BY GUEST BLOGGER: ANGIE WHITE
Several weeks ago, my family and I made a visit to Menokin to view the historic property, have a picnic lunch, and listen to a talk on Nancy Lancaster by Dr. Susan Rawls. My group was made up of three generations: my grandparents, lifetime learners of late 18th and early 19th century Virginia architecture and antiques; my mom and her two sisters, all avid proponents of preserving Virginia’s local, natural, and historic places; and me, a self-proclaimed photographic historian. In common, we have a love for Virginia and her stories. Menokin had something for each of us, and proved to be a visit that we won’t forget.
We started our day at the visitor’s center, which not only provides a meeting place for lectures, but also stores the historic paneling from the house. On exhibit was a beautiful mantel that my grandfather just could not believe. The mantel had a breastplate carved to resemble fish scales, exemplifying the culture in which it was sculpted: the Northern Neck fishing towns. While my grandfather has been around the historic proverbial block a few times in his long life, he commented that he had never seen detail quite like that. Also on exhibit was the keystone from above Menokin’s front door and several other pieces of Menokin’s interior and antiques.
From the exhibit and lecture space, we walked through a door into a storage area where the majority of Menokin’s interior is thoroughly cataloged and safely tucked away. We saw beautifully painted mantels, doors, wainscoting, and more. At the center of the storage room was the structure that would surround the front door, with the window fan standing tall. Each of us took a turn standing under it and looking up. We were all impressed with the carpentry work and the great preservation of Menokin’s interior. I was particularly impressed with the little silver tag labeling system that Menokin used on the exterior materials, and it reminded me of my grandfather’s canning lid system that he always used to organize the pieces of historic cabins he was rebuilding. There are just some good, simple ideas that even technology can’t replace.
After viewing both the interior and exterior material storage facilities, we took a walk down Menokin Trail to visit the home itself. Every bit of our tour was led by Leslie Rennolds, Interim Executive Director for Menokin and a fellow Fauquier County native, and we were so happy to have her telling us the story of Menokin. Climbing through the several floors of the house, we all admired the architectural detail seen through the rubble, including the fireplaces, the bricks and stones, and the work that has already been done so far in saving the structure for future learning and exploration. The picnic table behind Menokin made for a beautiful picnic spot, and we got to eat our lunch just below the big, old house, right as the spring flowers and trees were getting started.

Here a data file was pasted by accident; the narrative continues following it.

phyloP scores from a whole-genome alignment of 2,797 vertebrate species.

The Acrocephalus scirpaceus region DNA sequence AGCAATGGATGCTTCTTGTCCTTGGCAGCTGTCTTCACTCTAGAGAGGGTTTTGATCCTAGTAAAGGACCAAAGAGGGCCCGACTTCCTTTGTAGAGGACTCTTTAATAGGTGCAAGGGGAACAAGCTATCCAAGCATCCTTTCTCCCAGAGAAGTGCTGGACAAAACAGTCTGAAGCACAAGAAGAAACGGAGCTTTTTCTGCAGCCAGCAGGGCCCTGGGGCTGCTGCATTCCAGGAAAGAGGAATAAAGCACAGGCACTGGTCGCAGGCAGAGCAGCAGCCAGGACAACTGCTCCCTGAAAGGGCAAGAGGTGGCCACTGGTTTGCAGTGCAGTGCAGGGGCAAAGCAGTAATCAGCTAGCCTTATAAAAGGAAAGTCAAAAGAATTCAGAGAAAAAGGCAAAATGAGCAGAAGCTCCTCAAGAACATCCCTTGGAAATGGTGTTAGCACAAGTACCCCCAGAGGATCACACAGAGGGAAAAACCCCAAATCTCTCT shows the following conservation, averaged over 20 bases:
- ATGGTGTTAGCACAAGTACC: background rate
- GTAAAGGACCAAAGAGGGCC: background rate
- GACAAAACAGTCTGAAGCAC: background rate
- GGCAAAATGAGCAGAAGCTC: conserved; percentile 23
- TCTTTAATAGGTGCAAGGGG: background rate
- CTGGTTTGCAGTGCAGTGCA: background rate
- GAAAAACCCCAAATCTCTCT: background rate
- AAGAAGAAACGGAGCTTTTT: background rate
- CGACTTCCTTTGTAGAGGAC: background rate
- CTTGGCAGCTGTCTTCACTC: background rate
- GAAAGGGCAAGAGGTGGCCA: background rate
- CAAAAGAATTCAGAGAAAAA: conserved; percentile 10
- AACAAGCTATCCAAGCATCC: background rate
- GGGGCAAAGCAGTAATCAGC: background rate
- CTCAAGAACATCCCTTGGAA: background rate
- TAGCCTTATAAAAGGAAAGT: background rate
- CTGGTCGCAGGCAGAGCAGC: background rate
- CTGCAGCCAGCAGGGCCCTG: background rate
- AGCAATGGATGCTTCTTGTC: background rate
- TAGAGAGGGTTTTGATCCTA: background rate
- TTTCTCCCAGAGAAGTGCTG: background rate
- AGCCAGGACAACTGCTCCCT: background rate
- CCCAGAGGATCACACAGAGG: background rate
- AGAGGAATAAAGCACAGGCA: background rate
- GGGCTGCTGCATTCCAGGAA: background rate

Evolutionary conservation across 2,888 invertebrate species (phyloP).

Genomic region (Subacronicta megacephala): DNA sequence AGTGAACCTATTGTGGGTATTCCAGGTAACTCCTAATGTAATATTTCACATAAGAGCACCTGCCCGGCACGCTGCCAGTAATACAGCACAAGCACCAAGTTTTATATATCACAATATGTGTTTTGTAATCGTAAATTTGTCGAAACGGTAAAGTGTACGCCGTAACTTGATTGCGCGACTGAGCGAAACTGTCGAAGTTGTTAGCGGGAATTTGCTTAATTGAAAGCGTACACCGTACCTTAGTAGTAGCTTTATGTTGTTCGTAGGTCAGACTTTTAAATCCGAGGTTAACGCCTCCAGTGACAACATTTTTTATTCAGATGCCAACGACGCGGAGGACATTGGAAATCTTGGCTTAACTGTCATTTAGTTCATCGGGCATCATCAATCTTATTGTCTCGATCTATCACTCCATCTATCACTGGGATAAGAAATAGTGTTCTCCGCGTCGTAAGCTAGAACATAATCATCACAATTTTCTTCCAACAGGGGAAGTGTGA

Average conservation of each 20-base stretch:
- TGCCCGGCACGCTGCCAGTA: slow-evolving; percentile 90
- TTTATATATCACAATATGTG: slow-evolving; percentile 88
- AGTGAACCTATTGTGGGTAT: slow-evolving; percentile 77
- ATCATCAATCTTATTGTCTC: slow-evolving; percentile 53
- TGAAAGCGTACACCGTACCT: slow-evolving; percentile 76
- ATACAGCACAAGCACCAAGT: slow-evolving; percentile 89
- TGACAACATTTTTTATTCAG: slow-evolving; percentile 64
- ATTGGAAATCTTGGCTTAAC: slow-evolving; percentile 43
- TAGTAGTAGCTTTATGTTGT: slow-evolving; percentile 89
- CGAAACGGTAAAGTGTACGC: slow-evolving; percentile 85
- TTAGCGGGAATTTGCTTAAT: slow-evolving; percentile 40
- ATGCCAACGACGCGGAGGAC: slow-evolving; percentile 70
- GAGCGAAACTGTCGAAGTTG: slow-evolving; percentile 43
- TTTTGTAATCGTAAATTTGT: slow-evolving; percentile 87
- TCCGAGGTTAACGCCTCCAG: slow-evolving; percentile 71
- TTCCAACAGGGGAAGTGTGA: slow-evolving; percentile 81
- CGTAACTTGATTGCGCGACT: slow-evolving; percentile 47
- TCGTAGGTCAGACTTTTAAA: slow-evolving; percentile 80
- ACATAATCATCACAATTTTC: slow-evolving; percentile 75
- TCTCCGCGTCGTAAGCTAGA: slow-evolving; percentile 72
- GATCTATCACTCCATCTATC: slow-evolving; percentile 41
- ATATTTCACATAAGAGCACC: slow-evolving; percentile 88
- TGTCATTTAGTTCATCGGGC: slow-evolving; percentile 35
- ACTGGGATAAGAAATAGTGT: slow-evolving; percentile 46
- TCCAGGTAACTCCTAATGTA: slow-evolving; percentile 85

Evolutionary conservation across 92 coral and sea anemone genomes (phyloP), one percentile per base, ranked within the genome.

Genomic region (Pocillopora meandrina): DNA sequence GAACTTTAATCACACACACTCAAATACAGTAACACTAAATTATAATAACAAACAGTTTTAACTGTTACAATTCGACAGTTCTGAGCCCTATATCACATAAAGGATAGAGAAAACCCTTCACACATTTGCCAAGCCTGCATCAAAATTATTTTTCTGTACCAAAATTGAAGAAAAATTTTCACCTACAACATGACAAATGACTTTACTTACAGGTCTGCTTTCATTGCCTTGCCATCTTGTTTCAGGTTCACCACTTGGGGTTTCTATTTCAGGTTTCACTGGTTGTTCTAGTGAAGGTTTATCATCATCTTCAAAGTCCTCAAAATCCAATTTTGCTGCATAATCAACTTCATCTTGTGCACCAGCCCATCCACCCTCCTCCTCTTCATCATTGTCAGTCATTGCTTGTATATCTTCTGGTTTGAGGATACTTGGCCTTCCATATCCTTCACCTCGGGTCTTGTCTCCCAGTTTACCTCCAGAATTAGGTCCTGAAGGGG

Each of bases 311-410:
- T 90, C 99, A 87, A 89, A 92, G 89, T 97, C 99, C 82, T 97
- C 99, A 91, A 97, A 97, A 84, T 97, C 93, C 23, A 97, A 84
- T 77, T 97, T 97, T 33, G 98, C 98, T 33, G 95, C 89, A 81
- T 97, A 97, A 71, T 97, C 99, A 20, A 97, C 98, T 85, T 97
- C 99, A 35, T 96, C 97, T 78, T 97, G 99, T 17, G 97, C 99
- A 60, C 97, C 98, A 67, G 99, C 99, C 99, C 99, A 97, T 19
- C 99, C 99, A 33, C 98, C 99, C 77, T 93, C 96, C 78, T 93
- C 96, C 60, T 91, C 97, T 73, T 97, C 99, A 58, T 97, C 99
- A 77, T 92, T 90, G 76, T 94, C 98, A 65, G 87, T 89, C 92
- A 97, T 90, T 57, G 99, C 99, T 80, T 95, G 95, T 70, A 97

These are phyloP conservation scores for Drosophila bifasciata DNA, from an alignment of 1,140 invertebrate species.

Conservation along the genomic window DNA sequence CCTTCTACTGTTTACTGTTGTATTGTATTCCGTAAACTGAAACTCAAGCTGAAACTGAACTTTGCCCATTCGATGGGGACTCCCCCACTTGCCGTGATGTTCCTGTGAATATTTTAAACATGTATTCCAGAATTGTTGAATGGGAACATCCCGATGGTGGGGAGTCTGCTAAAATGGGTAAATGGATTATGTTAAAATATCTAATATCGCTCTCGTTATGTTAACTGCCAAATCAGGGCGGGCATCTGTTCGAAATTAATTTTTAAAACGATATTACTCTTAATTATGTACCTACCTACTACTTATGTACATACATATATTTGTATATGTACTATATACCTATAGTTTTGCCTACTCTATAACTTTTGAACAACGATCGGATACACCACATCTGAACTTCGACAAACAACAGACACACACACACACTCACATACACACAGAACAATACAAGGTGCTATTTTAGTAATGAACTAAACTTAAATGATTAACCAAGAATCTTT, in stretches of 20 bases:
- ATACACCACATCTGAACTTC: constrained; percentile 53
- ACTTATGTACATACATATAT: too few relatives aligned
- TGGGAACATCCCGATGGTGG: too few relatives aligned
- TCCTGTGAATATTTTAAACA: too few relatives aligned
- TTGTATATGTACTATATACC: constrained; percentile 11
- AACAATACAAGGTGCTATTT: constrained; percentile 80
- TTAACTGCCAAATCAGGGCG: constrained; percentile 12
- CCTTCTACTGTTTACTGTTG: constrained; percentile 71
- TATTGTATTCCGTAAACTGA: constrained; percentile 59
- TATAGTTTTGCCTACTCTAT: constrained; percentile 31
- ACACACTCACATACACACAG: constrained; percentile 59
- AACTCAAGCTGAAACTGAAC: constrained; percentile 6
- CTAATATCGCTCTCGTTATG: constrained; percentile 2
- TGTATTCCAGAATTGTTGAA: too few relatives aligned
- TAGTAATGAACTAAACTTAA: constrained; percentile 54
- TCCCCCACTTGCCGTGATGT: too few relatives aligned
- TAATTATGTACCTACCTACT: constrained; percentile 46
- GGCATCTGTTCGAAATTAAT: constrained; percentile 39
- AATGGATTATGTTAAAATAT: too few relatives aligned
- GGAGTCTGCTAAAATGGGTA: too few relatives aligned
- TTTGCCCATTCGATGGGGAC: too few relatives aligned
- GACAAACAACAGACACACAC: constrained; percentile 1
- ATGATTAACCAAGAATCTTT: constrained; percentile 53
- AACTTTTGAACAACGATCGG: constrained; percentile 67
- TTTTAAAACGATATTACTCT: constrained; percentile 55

Our afternoon was filled with a very interesting and informative lecture by Dr. Susan Rawls from the Virginia Museum of Fine Arts and, afterwards, a walk down to Cat Point Creek. One of the great things about the Menokin Foundation is that not only are they concerned about the preservation of an important Virginia house, but they also want to protect the natural resources that make up the large Menokin property, including access to Cat Point Creek. I’m looking forward to making use of the public access point they have provided for kayaks and canoes to get onto the creek!
My family had a memorable visit to Menokin, and we are very thankful to the Menokin Foundation for working so hard to make such an invaluable piece of Virginia’s history and landscape open and accessible to the public. We all hope to continue making visits to Menokin, and learning more about it’s past and future each time. It is an incredible Virginia resource, and we are so glad that it’s being preserved.
You can view more photographs of our family trip to Menokin through my Flickr album.
EDITORIAL NOTE: The Thorpe family honored Menokin in an even greater way by being the first to purchase a Menokin Stone. These building opportunities are designed to support our efforts to stabilize and enclose Menokin.
One thought on “Menokin: Thorpe Family Trip to Menokin on the Northern Neck”
Great post and family story. This is just the kind of intimate, meaningful experiences that Menokin affords. Thanks for making it special for them, Leslie!!!
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